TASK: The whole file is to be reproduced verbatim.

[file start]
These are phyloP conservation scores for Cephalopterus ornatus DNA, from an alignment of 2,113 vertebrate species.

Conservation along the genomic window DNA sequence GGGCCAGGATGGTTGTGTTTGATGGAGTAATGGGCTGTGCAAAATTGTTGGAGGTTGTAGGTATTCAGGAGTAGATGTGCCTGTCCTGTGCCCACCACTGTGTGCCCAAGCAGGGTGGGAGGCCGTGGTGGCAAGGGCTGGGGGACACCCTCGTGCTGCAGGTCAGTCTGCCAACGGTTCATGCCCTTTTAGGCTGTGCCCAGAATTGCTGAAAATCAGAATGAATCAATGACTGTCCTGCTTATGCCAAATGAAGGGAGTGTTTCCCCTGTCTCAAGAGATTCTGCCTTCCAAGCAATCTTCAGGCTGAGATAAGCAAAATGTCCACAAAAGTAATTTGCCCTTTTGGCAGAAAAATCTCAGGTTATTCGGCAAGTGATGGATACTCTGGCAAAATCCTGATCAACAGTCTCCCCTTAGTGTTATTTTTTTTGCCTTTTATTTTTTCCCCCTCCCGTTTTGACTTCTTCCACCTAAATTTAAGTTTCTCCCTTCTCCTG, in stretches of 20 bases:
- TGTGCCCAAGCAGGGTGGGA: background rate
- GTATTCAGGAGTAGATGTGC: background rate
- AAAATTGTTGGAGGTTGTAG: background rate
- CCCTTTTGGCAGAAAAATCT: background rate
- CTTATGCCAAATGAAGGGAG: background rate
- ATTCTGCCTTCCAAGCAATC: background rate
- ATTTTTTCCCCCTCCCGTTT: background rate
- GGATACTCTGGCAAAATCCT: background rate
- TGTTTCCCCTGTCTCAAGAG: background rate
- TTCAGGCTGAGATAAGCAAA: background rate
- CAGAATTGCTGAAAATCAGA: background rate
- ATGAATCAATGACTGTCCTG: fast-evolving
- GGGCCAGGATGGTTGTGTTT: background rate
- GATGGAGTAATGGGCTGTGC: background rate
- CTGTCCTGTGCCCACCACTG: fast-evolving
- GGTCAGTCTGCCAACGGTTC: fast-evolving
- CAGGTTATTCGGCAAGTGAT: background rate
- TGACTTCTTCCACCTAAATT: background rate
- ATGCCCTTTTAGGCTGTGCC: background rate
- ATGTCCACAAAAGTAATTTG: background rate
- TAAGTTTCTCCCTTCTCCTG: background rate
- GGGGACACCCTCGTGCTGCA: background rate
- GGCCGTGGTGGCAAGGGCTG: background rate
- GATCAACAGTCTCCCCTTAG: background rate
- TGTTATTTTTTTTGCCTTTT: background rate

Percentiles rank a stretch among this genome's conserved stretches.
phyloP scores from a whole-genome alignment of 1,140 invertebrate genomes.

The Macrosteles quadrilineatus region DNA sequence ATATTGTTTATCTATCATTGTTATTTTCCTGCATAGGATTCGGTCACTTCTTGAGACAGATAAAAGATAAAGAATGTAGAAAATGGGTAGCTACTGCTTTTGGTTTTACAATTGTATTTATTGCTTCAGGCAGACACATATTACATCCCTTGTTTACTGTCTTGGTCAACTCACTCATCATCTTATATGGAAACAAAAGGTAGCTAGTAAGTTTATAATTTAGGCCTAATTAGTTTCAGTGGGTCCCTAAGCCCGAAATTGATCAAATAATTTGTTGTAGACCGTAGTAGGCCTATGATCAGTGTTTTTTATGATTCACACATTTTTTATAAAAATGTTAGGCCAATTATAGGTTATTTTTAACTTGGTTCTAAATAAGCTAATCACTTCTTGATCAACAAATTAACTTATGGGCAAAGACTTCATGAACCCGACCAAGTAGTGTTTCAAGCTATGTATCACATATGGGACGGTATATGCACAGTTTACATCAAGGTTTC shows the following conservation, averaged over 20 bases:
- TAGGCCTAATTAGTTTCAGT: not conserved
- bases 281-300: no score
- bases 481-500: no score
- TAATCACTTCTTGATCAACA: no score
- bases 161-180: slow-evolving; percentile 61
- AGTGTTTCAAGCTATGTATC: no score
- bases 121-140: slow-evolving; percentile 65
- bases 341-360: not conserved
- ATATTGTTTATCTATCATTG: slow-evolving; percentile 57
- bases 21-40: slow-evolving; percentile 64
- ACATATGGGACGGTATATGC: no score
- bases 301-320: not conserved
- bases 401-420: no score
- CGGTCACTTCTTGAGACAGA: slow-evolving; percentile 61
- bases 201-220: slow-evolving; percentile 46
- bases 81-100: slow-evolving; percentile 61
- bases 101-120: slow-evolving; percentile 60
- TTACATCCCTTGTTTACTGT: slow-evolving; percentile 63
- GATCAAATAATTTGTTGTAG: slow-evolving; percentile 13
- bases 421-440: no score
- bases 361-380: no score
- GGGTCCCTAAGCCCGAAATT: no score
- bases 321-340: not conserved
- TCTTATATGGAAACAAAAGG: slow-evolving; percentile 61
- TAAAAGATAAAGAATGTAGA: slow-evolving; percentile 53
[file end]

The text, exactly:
These are phyloP conservation scores for Cephalopterus ornatus DNA, from an alignment of 2,113 vertebrate species.

Conservation along the genomic window DNA sequence GGGCCAGGATGGTTGTGTTTGATGGAGTAATGGGCTGTGCAAAATTGTTGGAGGTTGTAGGTATTCAGGAGTAGATGTGCCTGTCCTGTGCCCACCACTGTGTGCCCAAGCAGGGTGGGAGGCCGTGGTGGCAAGGGCTGGGGGACACCCTCGTGCTGCAGGTCAGTCTGCCAACGGTTCATGCCCTTTTAGGCTGTGCCCAGAATTGCTGAAAATCAGAATGAATCAATGACTGTCCTGCTTATGCCAAATGAAGGGAGTGTTTCCCCTGTCTCAAGAGATTCTGCCTTCCAAGCAATCTTCAGGCTGAGATAAGCAAAATGTCCACAAAAGTAATTTGCCCTTTTGGCAGAAAAATCTCAGGTTATTCGGCAAGTGATGGATACTCTGGCAAAATCCTGATCAACAGTCTCCCCTTAGTGTTATTTTTTTTGCCTTTTATTTTTTCCCCCTCCCGTTTTGACTTCTTCCACCTAAATTTAAGTTTCTCCCTTCTCCTG, in stretches of 20 bases:
- TGTGCCCAAGCAGGGTGGGA: background rate
- GTATTCAGGAGTAGATGTGC: background rate
- AAAATTGTTGGAGGTTGTAG: background rate
- CCCTTTTGGCAGAAAAATCT: background rate
- CTTATGCCAAATGAAGGGAG: background rate
- ATTCTGCCTTCCAAGCAATC: background rate
- ATTTTTTCCCCCTCCCGTTT: background rate
- GGATACTCTGGCAAAATCCT: background rate
- TGTTTCCCCTGTCTCAAGAG: background rate
- TTCAGGCTGAGATAAGCAAA: background rate
- CAGAATTGCTGAAAATCAGA: background rate
- ATGAATCAATGACTGTCCTG: fast-evolving
- GGGCCAGGATGGTTGTGTTT: background rate
- GATGGAGTAATGGGCTGTGC: background rate
- CTGTCCTGTGCCCACCACTG: fast-evolving
- GGTCAGTCTGCCAACGGTTC: fast-evolving
- CAGGTTATTCGGCAAGTGAT: background rate
- TGACTTCTTCCACCTAAATT: background rate
- ATGCCCTTTTAGGCTGTGCC: background rate
- ATGTCCACAAAAGTAATTTG: background rate
- TAAGTTTCTCCCTTCTCCTG: background rate
- GGGGACACCCTCGTGCTGCA: background rate
- GGCCGTGGTGGCAAGGGCTG: background rate
- GATCAACAGTCTCCCCTTAG: background rate
- TGTTATTTTTTTTGCCTTTT: background rate

Percentiles rank a stretch among this genome's conserved stretches.
phyloP scores from a whole-genome alignment of 1,140 invertebrate genomes.

The Macrosteles quadrilineatus region DNA sequence ATATTGTTTATCTATCATTGTTATTTTCCTGCATAGGATTCGGTCACTTCTTGAGACAGATAAAAGATAAAGAATGTAGAAAATGGGTAGCTACTGCTTTTGGTTTTACAATTGTATTTATTGCTTCAGGCAGACACATATTACATCCCTTGTTTACTGTCTTGGTCAACTCACTCATCATCTTATATGGAAACAAAAGGTAGCTAGTAAGTTTATAATTTAGGCCTAATTAGTTTCAGTGGGTCCCTAAGCCCGAAATTGATCAAATAATTTGTTGTAGACCGTAGTAGGCCTATGATCAGTGTTTTTTATGATTCACACATTTTTTATAAAAATGTTAGGCCAATTATAGGTTATTTTTAACTTGGTTCTAAATAAGCTAATCACTTCTTGATCAACAAATTAACTTATGGGCAAAGACTTCATGAACCCGACCAAGTAGTGTTTCAAGCTATGTATCACATATGGGACGGTATATGCACAGTTTACATCAAGGTTTC shows the following conservation, averaged over 20 bases:
- TAGGCCTAATTAGTTTCAGT: not conserved
- bases 281-300: no score
- bases 481-500: no score
- TAATCACTTCTTGATCAACA: no score
- bases 161-180: slow-evolving; percentile 61
- AGTGTTTCAAGCTATGTATC: no score
- bases 121-140: slow-evolving; percentile 65
- bases 341-360: not conserved
- ATATTGTTTATCTATCATTG: slow-evolving; percentile 57
- bases 21-40: slow-evolving; percentile 64
- ACATATGGGACGGTATATGC: no score
- bases 301-320: not conserved
- bases 401-420: no score
- CGGTCACTTCTTGAGACAGA: slow-evolving; percentile 61
- bases 201-220: slow-evolving; percentile 46
- bases 81-100: slow-evolving; percentile 61
- bases 101-120: slow-evolving; percentile 60
- TTACATCCCTTGTTTACTGT: slow-evolving; percentile 63
- GATCAAATAATTTGTTGTAG: slow-evolving; percentile 13
- bases 421-440: no score
- bases 361-380: no score
- GGGTCCCTAAGCCCGAAATT: no score
- bases 321-340: not conserved
- TCTTATATGGAAACAAAAGG: slow-evolving; percentile 61
- TAAAAGATAAAGAATGTAGA: slow-evolving; percentile 53